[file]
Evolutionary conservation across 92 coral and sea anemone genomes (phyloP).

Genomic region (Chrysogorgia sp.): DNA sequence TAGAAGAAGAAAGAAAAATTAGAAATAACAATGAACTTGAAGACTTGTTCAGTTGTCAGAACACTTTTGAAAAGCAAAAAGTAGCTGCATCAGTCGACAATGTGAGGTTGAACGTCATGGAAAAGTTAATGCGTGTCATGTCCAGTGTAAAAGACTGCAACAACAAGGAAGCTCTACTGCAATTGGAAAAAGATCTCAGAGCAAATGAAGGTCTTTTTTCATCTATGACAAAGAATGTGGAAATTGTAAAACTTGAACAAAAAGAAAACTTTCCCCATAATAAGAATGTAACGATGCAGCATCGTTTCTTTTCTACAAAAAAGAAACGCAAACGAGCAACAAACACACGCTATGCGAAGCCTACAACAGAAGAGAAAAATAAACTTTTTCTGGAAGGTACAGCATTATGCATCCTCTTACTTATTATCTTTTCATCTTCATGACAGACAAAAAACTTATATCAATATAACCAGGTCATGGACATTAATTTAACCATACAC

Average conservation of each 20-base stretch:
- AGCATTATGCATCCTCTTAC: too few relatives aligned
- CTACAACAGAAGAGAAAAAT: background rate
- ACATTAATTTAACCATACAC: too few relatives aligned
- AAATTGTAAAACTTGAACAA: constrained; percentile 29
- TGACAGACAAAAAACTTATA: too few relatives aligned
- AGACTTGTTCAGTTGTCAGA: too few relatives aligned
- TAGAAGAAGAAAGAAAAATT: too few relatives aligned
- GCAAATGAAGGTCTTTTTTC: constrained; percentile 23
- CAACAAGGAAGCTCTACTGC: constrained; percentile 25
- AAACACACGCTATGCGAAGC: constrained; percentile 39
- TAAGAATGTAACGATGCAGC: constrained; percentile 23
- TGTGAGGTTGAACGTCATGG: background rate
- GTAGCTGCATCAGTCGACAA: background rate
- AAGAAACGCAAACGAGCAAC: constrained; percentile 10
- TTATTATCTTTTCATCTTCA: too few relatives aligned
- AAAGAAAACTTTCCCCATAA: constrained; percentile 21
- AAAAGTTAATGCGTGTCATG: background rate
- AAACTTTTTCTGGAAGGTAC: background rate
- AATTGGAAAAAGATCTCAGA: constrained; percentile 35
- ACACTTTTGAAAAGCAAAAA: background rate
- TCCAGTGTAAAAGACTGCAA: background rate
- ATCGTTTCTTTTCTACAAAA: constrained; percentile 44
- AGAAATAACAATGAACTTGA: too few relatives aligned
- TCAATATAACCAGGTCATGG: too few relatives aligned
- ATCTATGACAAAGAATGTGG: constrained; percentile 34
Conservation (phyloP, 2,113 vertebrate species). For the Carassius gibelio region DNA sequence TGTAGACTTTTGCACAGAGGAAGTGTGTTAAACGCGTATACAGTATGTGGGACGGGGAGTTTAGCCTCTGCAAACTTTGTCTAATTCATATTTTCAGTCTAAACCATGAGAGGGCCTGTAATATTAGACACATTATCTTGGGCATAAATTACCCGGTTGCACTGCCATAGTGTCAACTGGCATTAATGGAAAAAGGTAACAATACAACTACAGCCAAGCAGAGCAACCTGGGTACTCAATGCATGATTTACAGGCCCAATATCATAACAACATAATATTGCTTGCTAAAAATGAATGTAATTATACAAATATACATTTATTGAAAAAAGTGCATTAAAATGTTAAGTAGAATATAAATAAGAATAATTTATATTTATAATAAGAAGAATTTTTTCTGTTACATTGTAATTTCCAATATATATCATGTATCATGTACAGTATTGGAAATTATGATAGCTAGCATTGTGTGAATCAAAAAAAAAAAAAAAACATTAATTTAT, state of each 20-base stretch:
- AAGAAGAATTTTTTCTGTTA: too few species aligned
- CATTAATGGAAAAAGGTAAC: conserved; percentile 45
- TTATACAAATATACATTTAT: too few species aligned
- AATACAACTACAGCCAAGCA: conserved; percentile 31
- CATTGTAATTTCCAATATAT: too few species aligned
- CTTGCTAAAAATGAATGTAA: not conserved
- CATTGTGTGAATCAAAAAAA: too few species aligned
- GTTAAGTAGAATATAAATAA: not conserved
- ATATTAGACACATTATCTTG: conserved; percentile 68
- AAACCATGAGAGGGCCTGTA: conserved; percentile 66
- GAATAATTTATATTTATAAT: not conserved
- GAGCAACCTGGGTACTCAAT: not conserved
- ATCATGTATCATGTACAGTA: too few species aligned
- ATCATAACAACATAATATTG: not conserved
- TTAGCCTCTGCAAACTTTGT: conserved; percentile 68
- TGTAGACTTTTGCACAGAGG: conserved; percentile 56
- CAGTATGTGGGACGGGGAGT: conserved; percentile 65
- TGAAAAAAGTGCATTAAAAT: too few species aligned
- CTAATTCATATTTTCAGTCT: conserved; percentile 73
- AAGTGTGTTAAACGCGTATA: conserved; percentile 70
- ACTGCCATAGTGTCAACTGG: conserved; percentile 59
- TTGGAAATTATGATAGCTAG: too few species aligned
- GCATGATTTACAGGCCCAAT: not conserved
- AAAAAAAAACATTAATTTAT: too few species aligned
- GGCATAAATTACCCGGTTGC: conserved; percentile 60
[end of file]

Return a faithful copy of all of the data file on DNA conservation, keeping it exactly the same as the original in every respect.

Evolutionary conservation across 92 coral and sea anemone genomes (phyloP).

Genomic region (Chrysogorgia sp.): DNA sequence TAGAAGAAGAAAGAAAAATTAGAAATAACAATGAACTTGAAGACTTGTTCAGTTGTCAGAACACTTTTGAAAAGCAAAAAGTAGCTGCATCAGTCGACAATGTGAGGTTGAACGTCATGGAAAAGTTAATGCGTGTCATGTCCAGTGTAAAAGACTGCAACAACAAGGAAGCTCTACTGCAATTGGAAAAAGATCTCAGAGCAAATGAAGGTCTTTTTTCATCTATGACAAAGAATGTGGAAATTGTAAAACTTGAACAAAAAGAAAACTTTCCCCATAATAAGAATGTAACGATGCAGCATCGTTTCTTTTCTACAAAAAAGAAACGCAAACGAGCAACAAACACACGCTATGCGAAGCCTACAACAGAAGAGAAAAATAAACTTTTTCTGGAAGGTACAGCATTATGCATCCTCTTACTTATTATCTTTTCATCTTCATGACAGACAAAAAACTTATATCAATATAACCAGGTCATGGACATTAATTTAACCATACAC

Average conservation of each 20-base stretch:
- AGCATTATGCATCCTCTTAC: too few relatives aligned
- CTACAACAGAAGAGAAAAAT: background rate
- ACATTAATTTAACCATACAC: too few relatives aligned
- AAATTGTAAAACTTGAACAA: constrained; percentile 29
- TGACAGACAAAAAACTTATA: too few relatives aligned
- AGACTTGTTCAGTTGTCAGA: too few relatives aligned
- TAGAAGAAGAAAGAAAAATT: too few relatives aligned
- GCAAATGAAGGTCTTTTTTC: constrained; percentile 23
- CAACAAGGAAGCTCTACTGC: constrained; percentile 25
- AAACACACGCTATGCGAAGC: constrained; percentile 39
- TAAGAATGTAACGATGCAGC: constrained; percentile 23
- TGTGAGGTTGAACGTCATGG: background rate
- GTAGCTGCATCAGTCGACAA: background rate
- AAGAAACGCAAACGAGCAAC: constrained; percentile 10
- TTATTATCTTTTCATCTTCA: too few relatives aligned
- AAAGAAAACTTTCCCCATAA: constrained; percentile 21
- AAAAGTTAATGCGTGTCATG: background rate
- AAACTTTTTCTGGAAGGTAC: background rate
- AATTGGAAAAAGATCTCAGA: constrained; percentile 35
- ACACTTTTGAAAAGCAAAAA: background rate
- TCCAGTGTAAAAGACTGCAA: background rate
- ATCGTTTCTTTTCTACAAAA: constrained; percentile 44
- AGAAATAACAATGAACTTGA: too few relatives aligned
- TCAATATAACCAGGTCATGG: too few relatives aligned
- ATCTATGACAAAGAATGTGG: constrained; percentile 34
Conservation (phyloP, 2,113 vertebrate species). For the Carassius gibelio region DNA sequence TGTAGACTTTTGCACAGAGGAAGTGTGTTAAACGCGTATACAGTATGTGGGACGGGGAGTTTAGCCTCTGCAAACTTTGTCTAATTCATATTTTCAGTCTAAACCATGAGAGGGCCTGTAATATTAGACACATTATCTTGGGCATAAATTACCCGGTTGCACTGCCATAGTGTCAACTGGCATTAATGGAAAAAGGTAACAATACAACTACAGCCAAGCAGAGCAACCTGGGTACTCAATGCATGATTTACAGGCCCAATATCATAACAACATAATATTGCTTGCTAAAAATGAATGTAATTATACAAATATACATTTATTGAAAAAAGTGCATTAAAATGTTAAGTAGAATATAAATAAGAATAATTTATATTTATAATAAGAAGAATTTTTTCTGTTACATTGTAATTTCCAATATATATCATGTATCATGTACAGTATTGGAAATTATGATAGCTAGCATTGTGTGAATCAAAAAAAAAAAAAAAACATTAATTTAT, state of each 20-base stretch:
- AAGAAGAATTTTTTCTGTTA: too few species aligned
- CATTAATGGAAAAAGGTAAC: conserved; percentile 45
- TTATACAAATATACATTTAT: too few species aligned
- AATACAACTACAGCCAAGCA: conserved; percentile 31
- CATTGTAATTTCCAATATAT: too few species aligned
- CTTGCTAAAAATGAATGTAA: not conserved
- CATTGTGTGAATCAAAAAAA: too few species aligned
- GTTAAGTAGAATATAAATAA: not conserved
- ATATTAGACACATTATCTTG: conserved; percentile 68
- AAACCATGAGAGGGCCTGTA: conserved; percentile 66
- GAATAATTTATATTTATAAT: not conserved
- GAGCAACCTGGGTACTCAAT: not conserved
- ATCATGTATCATGTACAGTA: too few species aligned
- ATCATAACAACATAATATTG: not conserved
- TTAGCCTCTGCAAACTTTGT: conserved; percentile 68
- TGTAGACTTTTGCACAGAGG: conserved; percentile 56
- CAGTATGTGGGACGGGGAGT: conserved; percentile 65
- TGAAAAAAGTGCATTAAAAT: too few species aligned
- CTAATTCATATTTTCAGTCT: conserved; percentile 73
- AAGTGTGTTAAACGCGTATA: conserved; percentile 70
- ACTGCCATAGTGTCAACTGG: conserved; percentile 59
- TTGGAAATTATGATAGCTAG: too few species aligned
- GCATGATTTACAGGCCCAAT: not conserved
- AAAAAAAAACATTAATTTAT: too few species aligned
- GGCATAAATTACCCGGTTGC: conserved; percentile 60